Reply To: Expressing frustrations constructively

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#114511
WarmMuddle
Participant

Oh, how familiar this all sounds and how exhausting it feels to read about the exhaustion I feel being a spouse of someone suffering from untreated/under-treated ADHD! I have to work SO hard not to slip into “I must do everyting or else nothing will get done!” The truth is that even when I was doing everything there was STILL chaos – there are things ONLY my husband can do.

He was only diagnosed 6 months ago and we are doing better, though I’m unsure how much is permanent. But he’s started taking medication and I’m hopeful.

But talking to him about his difficulties was the hardest part! He’s completely unaware of what they are! If I brought up anything specific (“please take out the trash when it starts over-flowing,” “please be more affectionate,” or even “please do this thing you said you’d do”) he’d react with frustration and anger. Then he’d make a real effort with that one thing, but a million other things were still neglected and he’d always fall back into neglecting the one thing I’d requested.

The only thing that’s made me feel any better is a good counselor – ours actually has ADHD so he understands our struggles well.

My best advice is this: focus on the trouble your wife can perceive. When I tried to talk to my husband about him being “distant,” “disorganized,” or “overwhelmed” we got nowhere because he doesn’t realize he’s any of those things (I think decreased self-awareness is the WORST part of ADHD), but once I started talking about him feeling “un-energetic” he started listening because he DOES feel like he has less energy. Maybe the feeling is the same for your wife, but what helped me identify it was asking him how he feels different than he did before we got married (which was shortly before his symptoms started getting worse).

Secondly, once you’re able to get through to her find a couple’s counselor/therapist who’s familiar with ADHD. Your wife needs to set up her own reminder system. You can’t remind her of everything when you have your own things to remember! You both need support on navigating ADHD: your wife on her symptoms and you on figuring out where each of your “lanes” begin and end, then sticking to your lane, and letting her suffer when things I her lane fall apart.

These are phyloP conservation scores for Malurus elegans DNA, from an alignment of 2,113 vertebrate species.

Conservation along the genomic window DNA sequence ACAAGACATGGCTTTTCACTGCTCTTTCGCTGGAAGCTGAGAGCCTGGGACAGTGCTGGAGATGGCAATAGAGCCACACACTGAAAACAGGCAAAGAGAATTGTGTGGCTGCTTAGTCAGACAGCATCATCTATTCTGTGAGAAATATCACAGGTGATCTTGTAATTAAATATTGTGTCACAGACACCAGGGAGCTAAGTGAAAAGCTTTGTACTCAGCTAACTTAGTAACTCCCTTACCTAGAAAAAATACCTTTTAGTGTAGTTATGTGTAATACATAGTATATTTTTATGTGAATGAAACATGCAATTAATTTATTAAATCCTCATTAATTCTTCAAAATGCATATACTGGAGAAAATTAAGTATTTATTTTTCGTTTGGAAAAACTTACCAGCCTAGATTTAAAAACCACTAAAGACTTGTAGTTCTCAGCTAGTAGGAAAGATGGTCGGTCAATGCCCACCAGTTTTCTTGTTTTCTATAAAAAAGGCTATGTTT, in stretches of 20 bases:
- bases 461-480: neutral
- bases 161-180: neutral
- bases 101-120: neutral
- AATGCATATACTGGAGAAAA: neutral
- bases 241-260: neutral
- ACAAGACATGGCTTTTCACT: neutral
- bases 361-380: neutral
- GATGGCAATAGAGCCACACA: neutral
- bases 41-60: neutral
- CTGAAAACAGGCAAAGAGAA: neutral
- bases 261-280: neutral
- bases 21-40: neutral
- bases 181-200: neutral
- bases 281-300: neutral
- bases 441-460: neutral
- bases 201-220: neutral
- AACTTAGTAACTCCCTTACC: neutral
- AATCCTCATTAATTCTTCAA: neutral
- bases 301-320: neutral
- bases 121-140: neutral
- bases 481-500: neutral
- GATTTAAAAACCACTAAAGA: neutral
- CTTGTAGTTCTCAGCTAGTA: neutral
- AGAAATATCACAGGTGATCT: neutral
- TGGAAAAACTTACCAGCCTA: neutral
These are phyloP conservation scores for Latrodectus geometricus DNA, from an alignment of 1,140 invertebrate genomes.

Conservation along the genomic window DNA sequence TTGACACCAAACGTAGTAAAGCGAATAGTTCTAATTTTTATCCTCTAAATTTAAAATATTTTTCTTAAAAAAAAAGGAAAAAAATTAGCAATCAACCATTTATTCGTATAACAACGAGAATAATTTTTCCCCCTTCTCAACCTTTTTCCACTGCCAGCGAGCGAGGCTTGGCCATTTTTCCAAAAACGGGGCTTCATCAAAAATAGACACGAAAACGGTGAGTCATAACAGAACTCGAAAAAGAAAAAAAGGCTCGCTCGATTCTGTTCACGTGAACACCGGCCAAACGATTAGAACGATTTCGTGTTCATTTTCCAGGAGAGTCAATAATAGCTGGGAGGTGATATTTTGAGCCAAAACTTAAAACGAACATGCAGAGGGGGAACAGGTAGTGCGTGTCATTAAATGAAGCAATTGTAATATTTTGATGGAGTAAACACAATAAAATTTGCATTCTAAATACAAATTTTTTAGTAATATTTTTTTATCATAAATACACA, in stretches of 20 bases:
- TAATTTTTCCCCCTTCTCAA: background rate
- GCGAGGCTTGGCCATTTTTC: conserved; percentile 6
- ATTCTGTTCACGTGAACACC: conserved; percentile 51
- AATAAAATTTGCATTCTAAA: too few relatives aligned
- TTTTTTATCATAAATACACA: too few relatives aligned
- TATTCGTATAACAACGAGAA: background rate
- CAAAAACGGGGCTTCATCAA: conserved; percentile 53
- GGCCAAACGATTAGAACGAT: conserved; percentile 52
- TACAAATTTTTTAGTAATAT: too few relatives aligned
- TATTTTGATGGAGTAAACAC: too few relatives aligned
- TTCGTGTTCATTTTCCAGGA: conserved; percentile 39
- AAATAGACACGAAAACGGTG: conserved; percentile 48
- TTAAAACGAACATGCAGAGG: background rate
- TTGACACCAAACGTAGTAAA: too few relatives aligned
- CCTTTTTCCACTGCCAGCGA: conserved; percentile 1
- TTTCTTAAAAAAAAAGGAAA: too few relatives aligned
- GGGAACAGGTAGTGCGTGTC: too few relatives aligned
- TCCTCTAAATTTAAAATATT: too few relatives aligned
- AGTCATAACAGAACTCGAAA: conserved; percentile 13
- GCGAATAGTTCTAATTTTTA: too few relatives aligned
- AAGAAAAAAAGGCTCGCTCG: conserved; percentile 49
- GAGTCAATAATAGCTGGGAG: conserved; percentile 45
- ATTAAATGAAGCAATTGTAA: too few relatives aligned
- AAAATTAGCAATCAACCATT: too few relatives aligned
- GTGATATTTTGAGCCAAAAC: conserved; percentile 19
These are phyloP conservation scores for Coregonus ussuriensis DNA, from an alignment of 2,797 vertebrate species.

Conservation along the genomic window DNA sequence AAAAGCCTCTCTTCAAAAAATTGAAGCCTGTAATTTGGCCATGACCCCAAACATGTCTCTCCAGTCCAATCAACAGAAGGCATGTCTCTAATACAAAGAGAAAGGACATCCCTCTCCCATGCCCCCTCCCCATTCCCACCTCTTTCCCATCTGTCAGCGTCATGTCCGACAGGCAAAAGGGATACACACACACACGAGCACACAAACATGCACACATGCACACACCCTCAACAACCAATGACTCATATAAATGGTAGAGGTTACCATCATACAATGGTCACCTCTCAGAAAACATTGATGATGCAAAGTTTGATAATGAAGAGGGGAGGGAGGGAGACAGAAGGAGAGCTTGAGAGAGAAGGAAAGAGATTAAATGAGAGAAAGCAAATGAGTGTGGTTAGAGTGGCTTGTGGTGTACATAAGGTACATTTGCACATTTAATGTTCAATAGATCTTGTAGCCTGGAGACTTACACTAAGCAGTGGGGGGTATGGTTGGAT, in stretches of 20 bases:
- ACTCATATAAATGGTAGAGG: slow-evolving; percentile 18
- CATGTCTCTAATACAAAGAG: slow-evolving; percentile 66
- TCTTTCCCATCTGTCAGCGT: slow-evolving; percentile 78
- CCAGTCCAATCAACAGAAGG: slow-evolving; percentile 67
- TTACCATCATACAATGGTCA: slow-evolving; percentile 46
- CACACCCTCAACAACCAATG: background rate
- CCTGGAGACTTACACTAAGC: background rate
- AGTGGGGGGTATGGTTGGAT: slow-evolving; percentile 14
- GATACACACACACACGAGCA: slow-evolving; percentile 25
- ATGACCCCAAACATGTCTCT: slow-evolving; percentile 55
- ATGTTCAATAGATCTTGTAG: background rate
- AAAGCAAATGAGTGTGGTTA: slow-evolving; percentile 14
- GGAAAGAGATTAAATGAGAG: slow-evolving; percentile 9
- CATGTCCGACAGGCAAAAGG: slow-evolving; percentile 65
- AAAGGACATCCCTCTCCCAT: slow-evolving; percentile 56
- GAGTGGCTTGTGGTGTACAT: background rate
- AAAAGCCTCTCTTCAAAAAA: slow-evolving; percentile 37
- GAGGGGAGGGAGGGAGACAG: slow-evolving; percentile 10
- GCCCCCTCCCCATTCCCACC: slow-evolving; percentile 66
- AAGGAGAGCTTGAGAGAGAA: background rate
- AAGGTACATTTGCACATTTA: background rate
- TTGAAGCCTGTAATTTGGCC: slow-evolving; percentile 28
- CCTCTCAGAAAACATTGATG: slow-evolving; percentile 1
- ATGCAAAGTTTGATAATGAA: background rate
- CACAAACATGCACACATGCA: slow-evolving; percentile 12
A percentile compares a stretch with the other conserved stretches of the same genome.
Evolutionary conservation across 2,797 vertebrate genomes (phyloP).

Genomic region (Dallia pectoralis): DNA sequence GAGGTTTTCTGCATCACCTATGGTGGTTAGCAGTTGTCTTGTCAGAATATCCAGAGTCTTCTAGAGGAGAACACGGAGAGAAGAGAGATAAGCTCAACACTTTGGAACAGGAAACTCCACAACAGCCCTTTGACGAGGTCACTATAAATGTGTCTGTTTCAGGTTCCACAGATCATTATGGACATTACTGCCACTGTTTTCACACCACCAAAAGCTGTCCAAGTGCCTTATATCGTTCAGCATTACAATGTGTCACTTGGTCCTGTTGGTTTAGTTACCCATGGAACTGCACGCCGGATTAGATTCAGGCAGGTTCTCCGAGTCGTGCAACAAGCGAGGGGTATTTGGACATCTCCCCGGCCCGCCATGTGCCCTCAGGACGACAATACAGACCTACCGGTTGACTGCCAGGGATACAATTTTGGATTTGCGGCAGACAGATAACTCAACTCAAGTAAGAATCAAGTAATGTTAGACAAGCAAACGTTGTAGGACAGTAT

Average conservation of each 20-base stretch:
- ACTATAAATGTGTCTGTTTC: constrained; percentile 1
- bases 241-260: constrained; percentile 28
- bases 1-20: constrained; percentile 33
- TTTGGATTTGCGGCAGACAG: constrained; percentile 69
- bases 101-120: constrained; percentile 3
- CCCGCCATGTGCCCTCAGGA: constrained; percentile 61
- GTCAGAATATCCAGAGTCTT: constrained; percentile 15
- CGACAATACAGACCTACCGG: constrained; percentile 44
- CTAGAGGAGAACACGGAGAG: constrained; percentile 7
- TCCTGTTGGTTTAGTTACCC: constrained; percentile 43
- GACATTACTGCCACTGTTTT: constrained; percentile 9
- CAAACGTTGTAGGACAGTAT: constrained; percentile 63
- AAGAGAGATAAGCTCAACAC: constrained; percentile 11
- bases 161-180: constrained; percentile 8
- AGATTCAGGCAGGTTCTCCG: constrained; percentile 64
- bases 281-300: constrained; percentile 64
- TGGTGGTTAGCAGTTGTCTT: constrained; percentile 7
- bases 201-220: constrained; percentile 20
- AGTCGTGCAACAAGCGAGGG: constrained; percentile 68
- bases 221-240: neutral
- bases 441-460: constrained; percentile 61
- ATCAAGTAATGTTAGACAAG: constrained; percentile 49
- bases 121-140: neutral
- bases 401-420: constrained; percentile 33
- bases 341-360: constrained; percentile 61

I think ADHD marriage is a lot like addiction marriage: both partners need support and the sufferer will never seek treatment as long as we (their non-ADHD spouse) is preventing the natural consequences of their actions. Your kids’ health always comes first and i have no doubt it will be hard to figure out where your lane ends because you care so much about the kids, but if I was in your position I’d start setting some boundaries like, “when I come home after a long day of work I don’t have any energy to help with dinner or the kids hungry behavior so ig the kids aren’t fed when I get home I’ll need to take space to myself.” Then the hardest part is sticking to it and NOT helping!

I hope something in here helps. Best of luck!!!

P.S. my husband CONSTANTLY forgets to eat! Then he feels terrible because he’s been so hungry for so long! You’d think he’d have figured out how that works after 37 years of life, but here we are!